A technique known as nanotomography allows scientists to use x-rays, just like those used at the doctor’s office, to create a 3D image of extremely small structures within rocks or minerals. This ability to study rock samples at a resolution of 40 nanometers (human hair is around 75,000 nanometers thick!) helps scientists better understand underground chemical and physical processes that inform solutions to environmental challenges. EESA research scientist Harry Lisabeth is leading an effort to explore geological systems on this tiny scale to address fundamental questions about energy and the environment. 

Many solutions to environmental challenges, such as capturing and storing atmospheric carbon dioxide (CO2) that heats the planet and generating and storing seasonal energy, can be developed by taking advantage of subsurface systems. However, because these solutions may involve fracture stimulation and fluid injection underground, they can place rocks under stress. To understand how this might impact underground rocks and reactions, EGD scientists are studying the interactions between rocks and fluids like CO2 on a very fine scale. 

Lisabeth mounting samples for the nanotomography system. Photo Credit: Thor Swift

Lisabeth and his research team constructed an x-ray microscope that is used at Berkeley Lab’s Advanced Light Source (ALS) facility specifically for Earth Science applications. The microscope facility is housed within the ALS and supported and staffed through the Lab’s Basic Energy Science Fundamental Geoscience Program. The x-ray beamline works by taking hundreds of images of one rock sample from different angles. Researchers then use computational techniques to combine these images and reconstruct a 3D model of the particle. Because the system is dedicated to Earth Science projects, Lisabeth’s team can run complex experiments to see how these tiny rock samples respond in real time to changes in stress and chemistry.

Snapshots from the beamline showing how calcite grains dissolve during a long-term pressure solution experiment.

 “The overarching theme that ties it all together is fluid-rock interactions,” explained Lisabeth. “When a fluid passes through a rock it’s out of equilibrium with, reactions occur. That can lead to changes in mineralogy and physical properties. Whether it’s CO2 reacting with a basalt to form carbonate minerals, or water reacting with feldspar to form clays, changes in large-scale behavior are due to reactions happening between fluids and rocks. The nanotomography systems can image those reactions at a very fine scale.”

Changes in rock pore spaces, where most of the interactions between rocks and fluids occur, can lead to large shifts in the physical and chemical behavior of rocks – even at the subsurface reservoir scale. Lisabeth’s lab is particularly interested in studying the interaction of rocks with three fluids: CO2, hydrogen, and water.  

CO2, a greenhouse gas, can exist in the atmosphere for 300-1,000 years – so simply reducing human greenhouse gas emissions might not be enough to combat the climate crisis. Researchers are now exploring how to remove CO2 from the atmosphere, but one critical question remains – where do we put it? EESA scientists are investigating how to store carbon dioxide in rocks, which offer great storage capacity since they occupy a large volume underground. 

But before this solution can become a reality, researchers need to study the make-up of rocks and how minerals respond to CO2 injection. This is where the x-ray microscope comes into play; scientists are able to visualize the internal structure of a rock, nanoparticle by nanoparticle. They can also study how these particles interact with CO2, or with other particles themselves, to see what CO2 injection and stress might look like underground.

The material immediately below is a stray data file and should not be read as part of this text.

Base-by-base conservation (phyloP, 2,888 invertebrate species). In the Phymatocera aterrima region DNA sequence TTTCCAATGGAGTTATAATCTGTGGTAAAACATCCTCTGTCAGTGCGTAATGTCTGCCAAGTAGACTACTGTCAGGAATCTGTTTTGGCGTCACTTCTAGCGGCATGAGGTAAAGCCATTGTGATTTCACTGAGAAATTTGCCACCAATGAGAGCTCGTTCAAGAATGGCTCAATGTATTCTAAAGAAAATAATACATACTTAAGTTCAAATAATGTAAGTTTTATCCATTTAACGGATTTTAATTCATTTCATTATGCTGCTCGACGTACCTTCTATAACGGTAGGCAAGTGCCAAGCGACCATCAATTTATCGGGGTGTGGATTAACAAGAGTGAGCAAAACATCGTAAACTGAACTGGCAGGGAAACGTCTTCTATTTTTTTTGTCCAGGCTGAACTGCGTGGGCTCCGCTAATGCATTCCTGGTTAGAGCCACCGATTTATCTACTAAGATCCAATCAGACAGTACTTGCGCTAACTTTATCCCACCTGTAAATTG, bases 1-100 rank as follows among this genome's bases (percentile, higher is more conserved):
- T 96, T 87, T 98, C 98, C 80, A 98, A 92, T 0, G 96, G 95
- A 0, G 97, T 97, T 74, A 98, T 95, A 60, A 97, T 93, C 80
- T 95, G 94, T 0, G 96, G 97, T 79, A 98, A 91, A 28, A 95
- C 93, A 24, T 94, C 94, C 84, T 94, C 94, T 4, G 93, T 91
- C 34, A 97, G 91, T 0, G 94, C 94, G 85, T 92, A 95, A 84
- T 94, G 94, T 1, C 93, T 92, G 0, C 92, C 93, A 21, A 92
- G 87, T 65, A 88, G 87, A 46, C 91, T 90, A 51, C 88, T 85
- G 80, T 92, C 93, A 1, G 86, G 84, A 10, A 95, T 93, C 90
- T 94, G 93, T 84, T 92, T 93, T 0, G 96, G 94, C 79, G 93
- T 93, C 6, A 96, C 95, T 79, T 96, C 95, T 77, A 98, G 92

The lab also works to advance the potential of geological hydrogen energy as a carbon-free energy source. As some rocks interact naturally with water molecules to produce hydrogen gas, Lisabeth is studying this process on a fine scale, exploring how to speed up this chemical reaction and increase hydrogen production. Additionally, the x-ray microscope can help the research group understand how to safely and securely store hydrogen underground, addressing challenges with securing small hydrogen molecules that can escape rocks and clays easily. 

This summer, Lisabeth is also helping to mentor a cohort of four student interns through a program started by California State University, Bakersfield, and Berkeley Lab called CALEPIC , in which students will analyze nanotomography data from the beamline to better understand the future of hydrogen storage in the Central Valley.

Berkeley Lab Postdoc Arun Bhattacharjee showing the CAL-EPIC interns how to mount samples for the nanotomography system. Photo courtesy of Harry Lisabeth

“Nanotomography is a great way of understanding nanoporous seals,” Lisabeth explained. “On this scale, we can see dynamic reactions that are happening when hydrogen moves through small pores, and study how to keep it stored for future energy use.”

Lisabeth is also using this method to study enhanced geothermal systems, which generate energy using the heat of hot liquid that flows underground. However, these systems don’t exist everywhere, which is why the research lab is using the x-ray beam microscope to explore on a very fine scale how to safely fracture rocks; this would allow water to flow through the hot rocks deep beneath the surface, creating more environments where these systems could generate carbon-free energy.

By harnessing the power of nanotomography, Harry Lisabeth and his team at Berkeley Lab are revealing the intricate dynamics of rock-fluid interactions and pioneering transformative solutions for pressing environmental and energy challenges. These research efforts can pave the way for innovative solutions regarding climate and energy—one tiny rock sample at a time.